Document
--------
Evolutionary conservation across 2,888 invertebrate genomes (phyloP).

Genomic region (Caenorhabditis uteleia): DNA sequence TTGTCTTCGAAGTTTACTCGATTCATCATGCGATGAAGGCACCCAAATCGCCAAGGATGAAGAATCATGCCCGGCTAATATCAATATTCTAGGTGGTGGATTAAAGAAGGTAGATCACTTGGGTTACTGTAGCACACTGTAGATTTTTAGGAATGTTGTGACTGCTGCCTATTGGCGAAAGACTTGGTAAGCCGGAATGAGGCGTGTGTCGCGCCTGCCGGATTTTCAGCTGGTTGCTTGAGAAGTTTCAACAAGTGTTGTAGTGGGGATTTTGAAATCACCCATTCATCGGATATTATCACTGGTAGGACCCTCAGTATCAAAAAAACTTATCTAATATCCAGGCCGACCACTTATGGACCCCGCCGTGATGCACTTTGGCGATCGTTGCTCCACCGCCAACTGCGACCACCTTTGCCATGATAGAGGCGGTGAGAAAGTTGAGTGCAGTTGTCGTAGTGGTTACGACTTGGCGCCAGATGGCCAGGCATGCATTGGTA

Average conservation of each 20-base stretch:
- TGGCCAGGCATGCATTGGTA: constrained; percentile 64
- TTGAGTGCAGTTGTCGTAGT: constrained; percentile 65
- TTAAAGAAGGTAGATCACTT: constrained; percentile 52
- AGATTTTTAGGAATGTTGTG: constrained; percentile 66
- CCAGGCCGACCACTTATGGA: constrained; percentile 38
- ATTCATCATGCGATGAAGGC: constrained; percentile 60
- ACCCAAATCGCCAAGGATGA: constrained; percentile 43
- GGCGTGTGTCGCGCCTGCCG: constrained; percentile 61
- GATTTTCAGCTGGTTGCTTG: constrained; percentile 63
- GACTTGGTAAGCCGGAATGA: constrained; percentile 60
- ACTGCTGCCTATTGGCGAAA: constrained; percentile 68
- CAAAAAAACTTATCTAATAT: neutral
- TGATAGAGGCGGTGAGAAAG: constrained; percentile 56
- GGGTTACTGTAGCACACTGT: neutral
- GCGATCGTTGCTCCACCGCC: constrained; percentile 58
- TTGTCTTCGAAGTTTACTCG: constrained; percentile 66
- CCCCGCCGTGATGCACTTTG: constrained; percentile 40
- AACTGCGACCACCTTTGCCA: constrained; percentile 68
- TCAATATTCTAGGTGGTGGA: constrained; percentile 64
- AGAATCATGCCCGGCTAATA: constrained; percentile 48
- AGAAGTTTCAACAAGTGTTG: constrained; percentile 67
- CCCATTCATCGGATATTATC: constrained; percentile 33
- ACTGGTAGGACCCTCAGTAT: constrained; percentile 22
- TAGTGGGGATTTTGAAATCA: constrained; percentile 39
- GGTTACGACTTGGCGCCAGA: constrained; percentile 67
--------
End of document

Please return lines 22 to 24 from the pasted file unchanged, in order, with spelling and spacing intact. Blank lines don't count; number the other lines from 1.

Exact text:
- TCAATATTCTAGGTGGTGGA: constrained; percentile 64
- AGAATCATGCCCGGCTAATA: constrained; percentile 48
- AGAAGTTTCAACAAGTGTTG: constrained; percentile 67